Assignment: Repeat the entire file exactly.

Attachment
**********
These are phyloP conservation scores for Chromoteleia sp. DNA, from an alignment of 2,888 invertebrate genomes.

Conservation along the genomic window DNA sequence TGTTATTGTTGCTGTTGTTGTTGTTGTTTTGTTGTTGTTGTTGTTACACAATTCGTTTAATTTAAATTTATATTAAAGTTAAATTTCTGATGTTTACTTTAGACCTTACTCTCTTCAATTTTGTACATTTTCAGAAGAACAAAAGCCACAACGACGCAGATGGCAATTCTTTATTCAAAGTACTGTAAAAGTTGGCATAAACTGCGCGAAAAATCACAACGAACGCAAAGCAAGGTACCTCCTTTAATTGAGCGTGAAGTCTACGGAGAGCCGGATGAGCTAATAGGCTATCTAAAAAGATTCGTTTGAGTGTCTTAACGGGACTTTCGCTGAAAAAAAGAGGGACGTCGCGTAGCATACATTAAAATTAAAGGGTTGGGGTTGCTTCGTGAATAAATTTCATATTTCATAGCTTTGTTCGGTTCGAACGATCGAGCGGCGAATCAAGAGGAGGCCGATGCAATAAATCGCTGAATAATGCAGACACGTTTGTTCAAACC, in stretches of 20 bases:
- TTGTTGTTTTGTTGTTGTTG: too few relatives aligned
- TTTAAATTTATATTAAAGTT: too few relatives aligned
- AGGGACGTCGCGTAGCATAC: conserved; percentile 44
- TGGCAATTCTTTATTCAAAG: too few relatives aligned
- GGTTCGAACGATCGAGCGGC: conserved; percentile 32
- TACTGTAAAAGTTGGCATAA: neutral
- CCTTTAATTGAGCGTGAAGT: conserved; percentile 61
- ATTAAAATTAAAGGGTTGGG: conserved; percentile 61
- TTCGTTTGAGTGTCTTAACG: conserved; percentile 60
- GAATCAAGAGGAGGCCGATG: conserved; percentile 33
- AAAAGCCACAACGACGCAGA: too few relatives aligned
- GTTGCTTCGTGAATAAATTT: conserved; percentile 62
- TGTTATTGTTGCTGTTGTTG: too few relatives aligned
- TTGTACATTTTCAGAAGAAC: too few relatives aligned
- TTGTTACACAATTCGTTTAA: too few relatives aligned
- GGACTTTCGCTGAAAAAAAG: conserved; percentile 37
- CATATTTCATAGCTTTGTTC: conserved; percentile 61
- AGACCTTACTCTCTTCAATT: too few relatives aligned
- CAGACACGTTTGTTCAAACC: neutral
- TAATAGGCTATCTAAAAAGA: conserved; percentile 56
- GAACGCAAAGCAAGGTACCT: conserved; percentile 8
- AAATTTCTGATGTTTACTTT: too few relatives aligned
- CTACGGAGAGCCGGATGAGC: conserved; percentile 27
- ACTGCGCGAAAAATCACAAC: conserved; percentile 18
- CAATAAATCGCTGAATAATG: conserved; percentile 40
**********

These are phyloP conservation scores for Chromoteleia sp. DNA, from an alignment of 2,888 invertebrate genomes.

Conservation along the genomic window DNA sequence TGTTATTGTTGCTGTTGTTGTTGTTGTTTTGTTGTTGTTGTTGTTACACAATTCGTTTAATTTAAATTTATATTAAAGTTAAATTTCTGATGTTTACTTTAGACCTTACTCTCTTCAATTTTGTACATTTTCAGAAGAACAAAAGCCACAACGACGCAGATGGCAATTCTTTATTCAAAGTACTGTAAAAGTTGGCATAAACTGCGCGAAAAATCACAACGAACGCAAAGCAAGGTACCTCCTTTAATTGAGCGTGAAGTCTACGGAGAGCCGGATGAGCTAATAGGCTATCTAAAAAGATTCGTTTGAGTGTCTTAACGGGACTTTCGCTGAAAAAAAGAGGGACGTCGCGTAGCATACATTAAAATTAAAGGGTTGGGGTTGCTTCGTGAATAAATTTCATATTTCATAGCTTTGTTCGGTTCGAACGATCGAGCGGCGAATCAAGAGGAGGCCGATGCAATAAATCGCTGAATAATGCAGACACGTTTGTTCAAACC, in stretches of 20 bases:
- TTGTTGTTTTGTTGTTGTTG: too few relatives aligned
- TTTAAATTTATATTAAAGTT: too few relatives aligned
- AGGGACGTCGCGTAGCATAC: conserved; percentile 44
- TGGCAATTCTTTATTCAAAG: too few relatives aligned
- GGTTCGAACGATCGAGCGGC: conserved; percentile 32
- TACTGTAAAAGTTGGCATAA: neutral
- CCTTTAATTGAGCGTGAAGT: conserved; percentile 61
- ATTAAAATTAAAGGGTTGGG: conserved; percentile 61
- TTCGTTTGAGTGTCTTAACG: conserved; percentile 60
- GAATCAAGAGGAGGCCGATG: conserved; percentile 33
- AAAAGCCACAACGACGCAGA: too few relatives aligned
- GTTGCTTCGTGAATAAATTT: conserved; percentile 62
- TGTTATTGTTGCTGTTGTTG: too few relatives aligned
- TTGTACATTTTCAGAAGAAC: too few relatives aligned
- TTGTTACACAATTCGTTTAA: too few relatives aligned
- GGACTTTCGCTGAAAAAAAG: conserved; percentile 37
- CATATTTCATAGCTTTGTTC: conserved; percentile 61
- AGACCTTACTCTCTTCAATT: too few relatives aligned
- CAGACACGTTTGTTCAAACC: neutral
- TAATAGGCTATCTAAAAAGA: conserved; percentile 56
- GAACGCAAAGCAAGGTACCT: conserved; percentile 8
- AAATTTCTGATGTTTACTTT: too few relatives aligned
- CTACGGAGAGCCGGATGAGC: conserved; percentile 27
- ACTGCGCGAAAAATCACAAC: conserved; percentile 18
- CAATAAATCGCTGAATAATG: conserved; percentile 40